More accurately, I called attention to the fact that reading novels has always been a pastime of the super-rich. It's just that these days, there's a massive middle-class who is prosperous enough to buy books, but not really interested in sitting down with an unabridged copy of "Moby Dick" anytime soon.

If "intellectualism" is to be defined as reading a lot of verbose prose on a regular basis, then yes. I'm too busy to be what you consider an intellectual.

I'd rather pay my mortgage and live the American Dream than ponder Steinbeck's critique of it.

Sorry if you think that means the Vandal hordes are storming the gates, but your city is due for a good razing anyway.

Re:Welcome to the new Dark Age (2, Funny)

Omestes (471991) | about 9 years ago | (#14046431)

Your statement, unintentionally, made me sad.

Perhaps my view of the world was skewed since I came from a family that read a lot, while working 8+ hours a day. And in my busy schedual I still manage to finish a book a week (of nonfiction, generally), not counting all of the other reading I must do in the run of my life, all the articals, forums, books, etc.

But then again I haven't turned on my TV for 3 months, and have started limiting my online times, because they were taking away from intellectual activities.

Re:Welcome to the new Dark Age (2, Interesting)

routerguy666 (926506) | about 9 years ago | (#14046407)

Yeah because other than the last ten years the world has been such a peachy place.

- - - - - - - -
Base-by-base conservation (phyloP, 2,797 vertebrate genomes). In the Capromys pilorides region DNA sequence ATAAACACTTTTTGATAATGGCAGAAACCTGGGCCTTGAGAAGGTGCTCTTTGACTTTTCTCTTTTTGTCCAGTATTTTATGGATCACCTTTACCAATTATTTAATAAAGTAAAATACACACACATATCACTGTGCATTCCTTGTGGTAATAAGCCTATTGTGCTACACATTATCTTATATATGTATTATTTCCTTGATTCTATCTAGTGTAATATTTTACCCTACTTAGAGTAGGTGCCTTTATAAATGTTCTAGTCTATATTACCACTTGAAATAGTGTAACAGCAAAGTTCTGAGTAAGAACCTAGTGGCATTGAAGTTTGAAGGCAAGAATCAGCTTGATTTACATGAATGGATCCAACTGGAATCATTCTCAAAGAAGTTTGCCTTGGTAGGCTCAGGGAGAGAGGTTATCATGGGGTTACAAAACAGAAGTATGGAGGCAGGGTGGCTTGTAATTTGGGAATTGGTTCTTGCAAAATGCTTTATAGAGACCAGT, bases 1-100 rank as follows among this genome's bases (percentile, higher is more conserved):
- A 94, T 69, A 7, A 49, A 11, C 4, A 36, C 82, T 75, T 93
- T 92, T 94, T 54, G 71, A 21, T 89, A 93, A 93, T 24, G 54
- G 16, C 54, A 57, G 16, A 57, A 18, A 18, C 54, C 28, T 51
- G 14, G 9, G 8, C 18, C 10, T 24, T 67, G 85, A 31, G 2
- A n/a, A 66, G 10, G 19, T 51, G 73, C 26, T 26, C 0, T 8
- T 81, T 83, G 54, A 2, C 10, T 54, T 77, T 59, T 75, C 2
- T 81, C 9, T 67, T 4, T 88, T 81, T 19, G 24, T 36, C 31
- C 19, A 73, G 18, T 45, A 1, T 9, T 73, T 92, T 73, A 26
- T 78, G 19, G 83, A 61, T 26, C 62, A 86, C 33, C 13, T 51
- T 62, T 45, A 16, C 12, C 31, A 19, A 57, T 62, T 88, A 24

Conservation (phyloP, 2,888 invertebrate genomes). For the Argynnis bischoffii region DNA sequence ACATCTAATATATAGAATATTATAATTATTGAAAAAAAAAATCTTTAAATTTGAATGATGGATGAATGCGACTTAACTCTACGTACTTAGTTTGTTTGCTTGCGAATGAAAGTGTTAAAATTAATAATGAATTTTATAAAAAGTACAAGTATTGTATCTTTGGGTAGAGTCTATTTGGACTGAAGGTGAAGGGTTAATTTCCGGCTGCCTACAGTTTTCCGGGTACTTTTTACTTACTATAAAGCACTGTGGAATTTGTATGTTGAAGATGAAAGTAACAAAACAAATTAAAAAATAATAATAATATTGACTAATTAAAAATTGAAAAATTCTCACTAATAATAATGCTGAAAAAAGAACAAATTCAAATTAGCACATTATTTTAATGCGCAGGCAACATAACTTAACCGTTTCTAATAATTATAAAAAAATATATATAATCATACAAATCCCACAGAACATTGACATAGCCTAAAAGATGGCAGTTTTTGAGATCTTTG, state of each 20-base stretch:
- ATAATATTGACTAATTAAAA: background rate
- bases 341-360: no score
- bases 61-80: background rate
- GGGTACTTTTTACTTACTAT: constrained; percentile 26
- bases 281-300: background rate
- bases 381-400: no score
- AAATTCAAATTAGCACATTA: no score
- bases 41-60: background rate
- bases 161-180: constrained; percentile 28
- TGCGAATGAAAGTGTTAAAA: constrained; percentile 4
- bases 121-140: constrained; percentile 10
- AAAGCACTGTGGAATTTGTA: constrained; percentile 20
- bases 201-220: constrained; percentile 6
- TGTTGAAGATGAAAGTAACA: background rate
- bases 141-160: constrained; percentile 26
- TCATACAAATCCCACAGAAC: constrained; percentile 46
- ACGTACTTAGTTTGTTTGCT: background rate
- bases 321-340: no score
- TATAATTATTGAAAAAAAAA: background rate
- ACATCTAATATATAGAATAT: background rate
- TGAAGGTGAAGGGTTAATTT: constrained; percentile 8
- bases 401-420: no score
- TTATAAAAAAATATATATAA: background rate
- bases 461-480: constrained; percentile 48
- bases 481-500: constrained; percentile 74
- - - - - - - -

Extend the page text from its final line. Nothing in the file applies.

This is no Dark Age. In a lot of ways things are better than they were.

Orwell was bitching about corporations controlling the (print) media long before most Slashdot readers' parents were born. Want to stay in business? You need revenue. Revenue comes from ads. Ads come from corporations and they expect you to dance to the tune they play if you want them to spend their money with you.

Stalin had the 1984 thing working quite well. Your postulation that Tony Blair is in some way creating a totalitarian society in Britain is laughable/insane/ludicrous, etc.

Religious fundamentalism is certainly nothing unique to our lifetimes.

Brainless masses of cattle describes 95% of the populous at ANY point in history. There's never been a time when the world was full of genuises.

If current times strike you as 'post-intellectual' in nature, it could be that exercises in intellect have moved beyond you. Moo Moo my fine bovine friend.

Re:Welcome to the new Dark Age (0)

Anonymous Coward | about 9 years ago | (#14046790)

The Stasis of Society: Poststructuralist dialectic theory and rationalism
P. Rudolf Hamburger
Department of Sociology, University of Massachusetts, Amherst
Catherine R. H. von Junz